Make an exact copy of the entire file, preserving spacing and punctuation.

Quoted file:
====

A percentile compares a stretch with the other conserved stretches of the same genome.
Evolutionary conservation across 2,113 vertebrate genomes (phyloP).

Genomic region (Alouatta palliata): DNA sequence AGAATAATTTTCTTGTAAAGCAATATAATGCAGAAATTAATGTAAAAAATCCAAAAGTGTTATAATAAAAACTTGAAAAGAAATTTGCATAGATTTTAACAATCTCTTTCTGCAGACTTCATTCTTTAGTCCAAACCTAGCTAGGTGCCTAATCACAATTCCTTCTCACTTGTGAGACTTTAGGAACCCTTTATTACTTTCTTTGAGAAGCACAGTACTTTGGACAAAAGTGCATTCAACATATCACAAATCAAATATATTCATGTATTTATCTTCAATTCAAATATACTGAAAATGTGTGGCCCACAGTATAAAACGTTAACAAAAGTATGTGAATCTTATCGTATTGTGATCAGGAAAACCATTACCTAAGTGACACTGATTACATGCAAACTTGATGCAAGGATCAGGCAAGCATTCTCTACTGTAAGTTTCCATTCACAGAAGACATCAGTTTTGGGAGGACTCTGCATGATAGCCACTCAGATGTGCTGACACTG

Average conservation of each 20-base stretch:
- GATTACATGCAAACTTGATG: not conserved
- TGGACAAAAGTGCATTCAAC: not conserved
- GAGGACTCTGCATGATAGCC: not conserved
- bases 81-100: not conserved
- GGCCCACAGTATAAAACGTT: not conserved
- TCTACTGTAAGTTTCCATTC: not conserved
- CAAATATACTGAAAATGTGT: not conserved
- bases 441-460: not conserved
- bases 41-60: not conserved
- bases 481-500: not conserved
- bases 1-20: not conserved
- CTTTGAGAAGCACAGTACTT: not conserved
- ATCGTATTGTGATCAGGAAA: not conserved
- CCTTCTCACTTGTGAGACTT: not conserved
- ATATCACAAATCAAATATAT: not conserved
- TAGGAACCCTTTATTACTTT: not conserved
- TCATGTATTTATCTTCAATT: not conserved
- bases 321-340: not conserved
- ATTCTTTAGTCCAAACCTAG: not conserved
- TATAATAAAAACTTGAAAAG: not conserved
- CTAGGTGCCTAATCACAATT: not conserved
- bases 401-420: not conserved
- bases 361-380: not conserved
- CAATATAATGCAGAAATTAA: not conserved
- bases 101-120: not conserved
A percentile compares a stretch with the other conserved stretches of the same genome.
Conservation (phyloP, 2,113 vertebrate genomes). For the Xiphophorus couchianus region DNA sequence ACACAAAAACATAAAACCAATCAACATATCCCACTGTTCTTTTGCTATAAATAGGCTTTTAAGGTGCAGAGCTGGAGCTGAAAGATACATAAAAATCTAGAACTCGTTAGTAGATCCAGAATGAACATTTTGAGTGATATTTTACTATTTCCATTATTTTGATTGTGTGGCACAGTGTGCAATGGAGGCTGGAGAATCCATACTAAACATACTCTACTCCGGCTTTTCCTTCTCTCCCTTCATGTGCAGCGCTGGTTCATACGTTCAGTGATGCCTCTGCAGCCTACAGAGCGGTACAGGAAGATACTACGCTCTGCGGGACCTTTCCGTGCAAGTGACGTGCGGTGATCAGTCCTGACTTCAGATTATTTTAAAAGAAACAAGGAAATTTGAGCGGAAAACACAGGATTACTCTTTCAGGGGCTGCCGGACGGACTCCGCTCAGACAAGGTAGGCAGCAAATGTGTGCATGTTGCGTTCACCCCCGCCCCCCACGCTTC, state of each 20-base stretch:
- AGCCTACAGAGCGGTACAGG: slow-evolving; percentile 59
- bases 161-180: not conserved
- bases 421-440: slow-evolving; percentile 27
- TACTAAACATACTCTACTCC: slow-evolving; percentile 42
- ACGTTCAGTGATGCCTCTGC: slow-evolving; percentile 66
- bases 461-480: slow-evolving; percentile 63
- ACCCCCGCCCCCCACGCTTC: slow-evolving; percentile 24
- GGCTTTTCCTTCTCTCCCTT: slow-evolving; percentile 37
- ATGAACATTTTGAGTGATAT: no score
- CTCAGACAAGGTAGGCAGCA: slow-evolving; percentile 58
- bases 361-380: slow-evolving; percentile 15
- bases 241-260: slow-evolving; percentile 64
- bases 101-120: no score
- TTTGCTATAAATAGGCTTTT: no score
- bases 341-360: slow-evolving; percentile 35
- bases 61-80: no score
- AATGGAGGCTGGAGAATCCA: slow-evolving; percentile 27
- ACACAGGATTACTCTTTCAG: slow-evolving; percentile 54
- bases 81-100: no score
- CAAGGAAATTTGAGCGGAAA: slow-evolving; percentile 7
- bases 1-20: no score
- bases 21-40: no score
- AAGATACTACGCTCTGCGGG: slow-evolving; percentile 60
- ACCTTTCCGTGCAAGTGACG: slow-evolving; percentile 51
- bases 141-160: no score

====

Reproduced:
A percentile compares a stretch with the other conserved stretches of the same genome.
Evolutionary conservation across 2,113 vertebrate genomes (phyloP).

Genomic region (Alouatta palliata): DNA sequence AGAATAATTTTCTTGTAAAGCAATATAATGCAGAAATTAATGTAAAAAATCCAAAAGTGTTATAATAAAAACTTGAAAAGAAATTTGCATAGATTTTAACAATCTCTTTCTGCAGACTTCATTCTTTAGTCCAAACCTAGCTAGGTGCCTAATCACAATTCCTTCTCACTTGTGAGACTTTAGGAACCCTTTATTACTTTCTTTGAGAAGCACAGTACTTTGGACAAAAGTGCATTCAACATATCACAAATCAAATATATTCATGTATTTATCTTCAATTCAAATATACTGAAAATGTGTGGCCCACAGTATAAAACGTTAACAAAAGTATGTGAATCTTATCGTATTGTGATCAGGAAAACCATTACCTAAGTGACACTGATTACATGCAAACTTGATGCAAGGATCAGGCAAGCATTCTCTACTGTAAGTTTCCATTCACAGAAGACATCAGTTTTGGGAGGACTCTGCATGATAGCCACTCAGATGTGCTGACACTG

Average conservation of each 20-base stretch:
- GATTACATGCAAACTTGATG: not conserved
- TGGACAAAAGTGCATTCAAC: not conserved
- GAGGACTCTGCATGATAGCC: not conserved
- bases 81-100: not conserved
- GGCCCACAGTATAAAACGTT: not conserved
- TCTACTGTAAGTTTCCATTC: not conserved
- CAAATATACTGAAAATGTGT: not conserved
- bases 441-460: not conserved
- bases 41-60: not conserved
- bases 481-500: not conserved
- bases 1-20: not conserved
- CTTTGAGAAGCACAGTACTT: not conserved
- ATCGTATTGTGATCAGGAAA: not conserved
- CCTTCTCACTTGTGAGACTT: not conserved
- ATATCACAAATCAAATATAT: not conserved
- TAGGAACCCTTTATTACTTT: not conserved
- TCATGTATTTATCTTCAATT: not conserved
- bases 321-340: not conserved
- ATTCTTTAGTCCAAACCTAG: not conserved
- TATAATAAAAACTTGAAAAG: not conserved
- CTAGGTGCCTAATCACAATT: not conserved
- bases 401-420: not conserved
- bases 361-380: not conserved
- CAATATAATGCAGAAATTAA: not conserved
- bases 101-120: not conserved
A percentile compares a stretch with the other conserved stretches of the same genome.
Conservation (phyloP, 2,113 vertebrate genomes). For the Xiphophorus couchianus region DNA sequence ACACAAAAACATAAAACCAATCAACATATCCCACTGTTCTTTTGCTATAAATAGGCTTTTAAGGTGCAGAGCTGGAGCTGAAAGATACATAAAAATCTAGAACTCGTTAGTAGATCCAGAATGAACATTTTGAGTGATATTTTACTATTTCCATTATTTTGATTGTGTGGCACAGTGTGCAATGGAGGCTGGAGAATCCATACTAAACATACTCTACTCCGGCTTTTCCTTCTCTCCCTTCATGTGCAGCGCTGGTTCATACGTTCAGTGATGCCTCTGCAGCCTACAGAGCGGTACAGGAAGATACTACGCTCTGCGGGACCTTTCCGTGCAAGTGACGTGCGGTGATCAGTCCTGACTTCAGATTATTTTAAAAGAAACAAGGAAATTTGAGCGGAAAACACAGGATTACTCTTTCAGGGGCTGCCGGACGGACTCCGCTCAGACAAGGTAGGCAGCAAATGTGTGCATGTTGCGTTCACCCCCGCCCCCCACGCTTC, state of each 20-base stretch:
- AGCCTACAGAGCGGTACAGG: slow-evolving; percentile 59
- bases 161-180: not conserved
- bases 421-440: slow-evolving; percentile 27
- TACTAAACATACTCTACTCC: slow-evolving; percentile 42
- ACGTTCAGTGATGCCTCTGC: slow-evolving; percentile 66
- bases 461-480: slow-evolving; percentile 63
- ACCCCCGCCCCCCACGCTTC: slow-evolving; percentile 24
- GGCTTTTCCTTCTCTCCCTT: slow-evolving; percentile 37
- ATGAACATTTTGAGTGATAT: no score
- CTCAGACAAGGTAGGCAGCA: slow-evolving; percentile 58
- bases 361-380: slow-evolving; percentile 15
- bases 241-260: slow-evolving; percentile 64
- bases 101-120: no score
- TTTGCTATAAATAGGCTTTT: no score
- bases 341-360: slow-evolving; percentile 35
- bases 61-80: no score
- AATGGAGGCTGGAGAATCCA: slow-evolving; percentile 27
- ACACAGGATTACTCTTTCAG: slow-evolving; percentile 54
- bases 81-100: no score
- CAAGGAAATTTGAGCGGAAA: slow-evolving; percentile 7
- bases 1-20: no score
- bases 21-40: no score
- AAGATACTACGCTCTGCGGG: slow-evolving; percentile 60
- ACCTTTCCGTGCAAGTGACG: slow-evolving; percentile 51
- bases 141-160: no score